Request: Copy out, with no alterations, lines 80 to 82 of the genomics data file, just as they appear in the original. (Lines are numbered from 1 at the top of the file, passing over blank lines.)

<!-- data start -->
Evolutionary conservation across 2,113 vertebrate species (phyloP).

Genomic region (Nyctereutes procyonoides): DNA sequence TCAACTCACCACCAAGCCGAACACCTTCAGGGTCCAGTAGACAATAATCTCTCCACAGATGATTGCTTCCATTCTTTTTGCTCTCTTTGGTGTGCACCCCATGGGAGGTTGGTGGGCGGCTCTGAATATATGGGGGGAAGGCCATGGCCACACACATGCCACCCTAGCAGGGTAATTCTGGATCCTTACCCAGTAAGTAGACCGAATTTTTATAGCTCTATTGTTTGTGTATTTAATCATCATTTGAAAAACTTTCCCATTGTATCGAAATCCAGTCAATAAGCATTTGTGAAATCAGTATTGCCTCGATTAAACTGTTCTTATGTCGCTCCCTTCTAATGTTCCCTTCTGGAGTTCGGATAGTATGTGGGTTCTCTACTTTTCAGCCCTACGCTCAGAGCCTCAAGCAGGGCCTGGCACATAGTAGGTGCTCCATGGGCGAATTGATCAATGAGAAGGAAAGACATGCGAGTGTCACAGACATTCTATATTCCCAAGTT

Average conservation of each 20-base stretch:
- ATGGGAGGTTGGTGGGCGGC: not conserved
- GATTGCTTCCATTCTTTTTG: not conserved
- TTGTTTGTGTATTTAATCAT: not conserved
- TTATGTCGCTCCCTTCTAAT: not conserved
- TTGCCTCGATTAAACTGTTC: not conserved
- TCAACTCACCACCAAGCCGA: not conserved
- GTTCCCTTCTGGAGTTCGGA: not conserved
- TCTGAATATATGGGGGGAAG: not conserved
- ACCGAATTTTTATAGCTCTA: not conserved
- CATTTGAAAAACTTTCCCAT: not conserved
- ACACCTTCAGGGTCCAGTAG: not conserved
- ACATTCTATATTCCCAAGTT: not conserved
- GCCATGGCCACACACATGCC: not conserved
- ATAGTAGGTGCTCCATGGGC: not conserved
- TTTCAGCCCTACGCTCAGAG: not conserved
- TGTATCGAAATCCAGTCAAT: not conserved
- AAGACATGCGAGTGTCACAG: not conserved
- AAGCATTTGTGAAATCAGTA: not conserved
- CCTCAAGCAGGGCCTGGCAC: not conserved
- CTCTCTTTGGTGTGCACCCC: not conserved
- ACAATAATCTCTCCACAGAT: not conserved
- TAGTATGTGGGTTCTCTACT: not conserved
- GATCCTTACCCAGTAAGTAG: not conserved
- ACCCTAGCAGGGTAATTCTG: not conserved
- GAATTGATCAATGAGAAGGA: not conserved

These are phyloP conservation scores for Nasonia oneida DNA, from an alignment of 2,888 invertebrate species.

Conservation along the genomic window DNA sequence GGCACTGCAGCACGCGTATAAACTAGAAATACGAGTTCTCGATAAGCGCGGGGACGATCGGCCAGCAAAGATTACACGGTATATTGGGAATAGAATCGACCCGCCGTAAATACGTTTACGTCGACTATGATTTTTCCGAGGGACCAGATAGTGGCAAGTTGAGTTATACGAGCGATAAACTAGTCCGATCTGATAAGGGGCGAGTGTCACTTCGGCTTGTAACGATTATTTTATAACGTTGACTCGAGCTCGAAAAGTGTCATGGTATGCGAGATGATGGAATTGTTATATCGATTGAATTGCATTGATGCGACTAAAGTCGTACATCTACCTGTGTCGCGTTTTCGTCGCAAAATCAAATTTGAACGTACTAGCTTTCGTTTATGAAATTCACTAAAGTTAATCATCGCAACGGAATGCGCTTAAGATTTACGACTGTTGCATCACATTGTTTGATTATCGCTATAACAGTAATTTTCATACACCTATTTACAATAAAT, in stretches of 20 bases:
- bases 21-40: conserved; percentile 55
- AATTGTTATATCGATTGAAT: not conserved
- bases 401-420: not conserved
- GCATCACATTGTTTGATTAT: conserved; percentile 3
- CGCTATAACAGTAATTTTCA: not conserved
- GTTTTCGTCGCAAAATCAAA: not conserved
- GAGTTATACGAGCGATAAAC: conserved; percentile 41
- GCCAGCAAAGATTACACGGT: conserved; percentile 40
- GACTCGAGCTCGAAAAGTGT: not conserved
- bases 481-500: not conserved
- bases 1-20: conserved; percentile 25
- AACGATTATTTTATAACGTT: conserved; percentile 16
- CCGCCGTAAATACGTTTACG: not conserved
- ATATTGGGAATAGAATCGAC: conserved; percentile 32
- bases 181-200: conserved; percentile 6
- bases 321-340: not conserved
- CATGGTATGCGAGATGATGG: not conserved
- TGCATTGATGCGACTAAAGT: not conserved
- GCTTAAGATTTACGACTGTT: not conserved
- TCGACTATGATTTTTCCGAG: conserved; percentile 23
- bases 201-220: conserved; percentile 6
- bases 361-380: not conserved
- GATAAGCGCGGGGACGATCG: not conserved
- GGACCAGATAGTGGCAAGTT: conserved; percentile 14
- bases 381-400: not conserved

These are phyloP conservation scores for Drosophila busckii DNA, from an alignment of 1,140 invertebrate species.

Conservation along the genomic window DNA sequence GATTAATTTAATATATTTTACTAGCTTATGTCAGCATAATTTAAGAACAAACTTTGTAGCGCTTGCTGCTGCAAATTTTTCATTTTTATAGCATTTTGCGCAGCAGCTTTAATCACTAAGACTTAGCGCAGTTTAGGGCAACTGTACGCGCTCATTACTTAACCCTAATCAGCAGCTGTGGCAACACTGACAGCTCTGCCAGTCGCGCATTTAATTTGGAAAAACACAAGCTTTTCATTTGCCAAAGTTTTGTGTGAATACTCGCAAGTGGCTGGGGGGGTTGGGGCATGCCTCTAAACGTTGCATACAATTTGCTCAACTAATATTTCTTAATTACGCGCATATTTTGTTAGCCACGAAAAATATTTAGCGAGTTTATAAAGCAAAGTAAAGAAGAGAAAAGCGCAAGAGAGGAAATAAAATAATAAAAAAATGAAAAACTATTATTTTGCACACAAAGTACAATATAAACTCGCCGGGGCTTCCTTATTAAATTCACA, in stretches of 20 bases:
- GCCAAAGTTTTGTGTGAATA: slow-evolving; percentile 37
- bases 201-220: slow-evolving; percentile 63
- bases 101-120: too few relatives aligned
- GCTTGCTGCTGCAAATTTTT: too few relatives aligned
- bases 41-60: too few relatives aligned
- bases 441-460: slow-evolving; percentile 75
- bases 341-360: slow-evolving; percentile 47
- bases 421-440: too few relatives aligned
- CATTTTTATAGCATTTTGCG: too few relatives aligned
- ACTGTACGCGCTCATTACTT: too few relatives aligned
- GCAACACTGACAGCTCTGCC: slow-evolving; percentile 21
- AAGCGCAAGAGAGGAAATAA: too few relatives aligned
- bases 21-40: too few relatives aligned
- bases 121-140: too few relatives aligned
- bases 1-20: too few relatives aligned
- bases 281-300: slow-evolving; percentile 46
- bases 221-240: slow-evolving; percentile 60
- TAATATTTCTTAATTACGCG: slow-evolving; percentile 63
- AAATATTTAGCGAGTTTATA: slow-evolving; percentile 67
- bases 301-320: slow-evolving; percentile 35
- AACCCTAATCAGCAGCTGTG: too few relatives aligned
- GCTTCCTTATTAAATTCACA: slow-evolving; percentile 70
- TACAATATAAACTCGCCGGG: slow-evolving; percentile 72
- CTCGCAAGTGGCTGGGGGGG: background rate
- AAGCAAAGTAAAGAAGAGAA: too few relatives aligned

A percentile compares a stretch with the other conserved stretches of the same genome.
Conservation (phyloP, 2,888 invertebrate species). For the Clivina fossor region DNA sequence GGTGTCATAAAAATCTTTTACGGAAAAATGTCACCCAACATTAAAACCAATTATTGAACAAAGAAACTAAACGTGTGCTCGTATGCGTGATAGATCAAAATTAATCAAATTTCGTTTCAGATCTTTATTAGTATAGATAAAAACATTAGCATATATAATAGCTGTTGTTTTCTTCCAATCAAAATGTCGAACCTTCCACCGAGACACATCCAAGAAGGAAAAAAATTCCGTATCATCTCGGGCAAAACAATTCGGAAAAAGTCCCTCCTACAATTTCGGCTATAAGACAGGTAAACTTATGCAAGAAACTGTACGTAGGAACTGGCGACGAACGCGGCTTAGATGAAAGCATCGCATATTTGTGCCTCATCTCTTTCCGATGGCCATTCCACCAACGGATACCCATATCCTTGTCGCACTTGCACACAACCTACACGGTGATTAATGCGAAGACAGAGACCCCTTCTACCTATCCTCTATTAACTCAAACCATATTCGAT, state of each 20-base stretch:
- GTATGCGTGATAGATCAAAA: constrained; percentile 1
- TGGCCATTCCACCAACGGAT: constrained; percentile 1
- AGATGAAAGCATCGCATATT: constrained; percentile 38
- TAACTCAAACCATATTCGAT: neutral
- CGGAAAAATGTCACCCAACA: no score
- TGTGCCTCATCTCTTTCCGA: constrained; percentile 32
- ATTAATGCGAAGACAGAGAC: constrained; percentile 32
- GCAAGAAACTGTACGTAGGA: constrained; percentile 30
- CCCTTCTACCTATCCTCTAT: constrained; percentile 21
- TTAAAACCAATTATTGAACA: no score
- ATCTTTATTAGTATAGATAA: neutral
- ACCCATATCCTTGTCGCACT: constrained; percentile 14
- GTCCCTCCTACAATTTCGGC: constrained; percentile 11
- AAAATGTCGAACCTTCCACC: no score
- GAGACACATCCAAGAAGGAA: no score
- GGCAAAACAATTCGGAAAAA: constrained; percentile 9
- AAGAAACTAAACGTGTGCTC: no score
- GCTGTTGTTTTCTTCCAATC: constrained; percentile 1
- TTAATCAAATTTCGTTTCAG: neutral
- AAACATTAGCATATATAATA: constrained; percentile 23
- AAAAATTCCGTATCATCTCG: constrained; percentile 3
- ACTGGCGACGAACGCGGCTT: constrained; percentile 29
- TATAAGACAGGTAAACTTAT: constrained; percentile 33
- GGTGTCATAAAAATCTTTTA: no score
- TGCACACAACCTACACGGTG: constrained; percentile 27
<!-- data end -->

- TACAATATAAACTCGCCGGG: slow-evolving; percentile 72
- CTCGCAAGTGGCTGGGGGGG: background rate
- AAGCAAAGTAAAGAAGAGAA: too few relatives aligned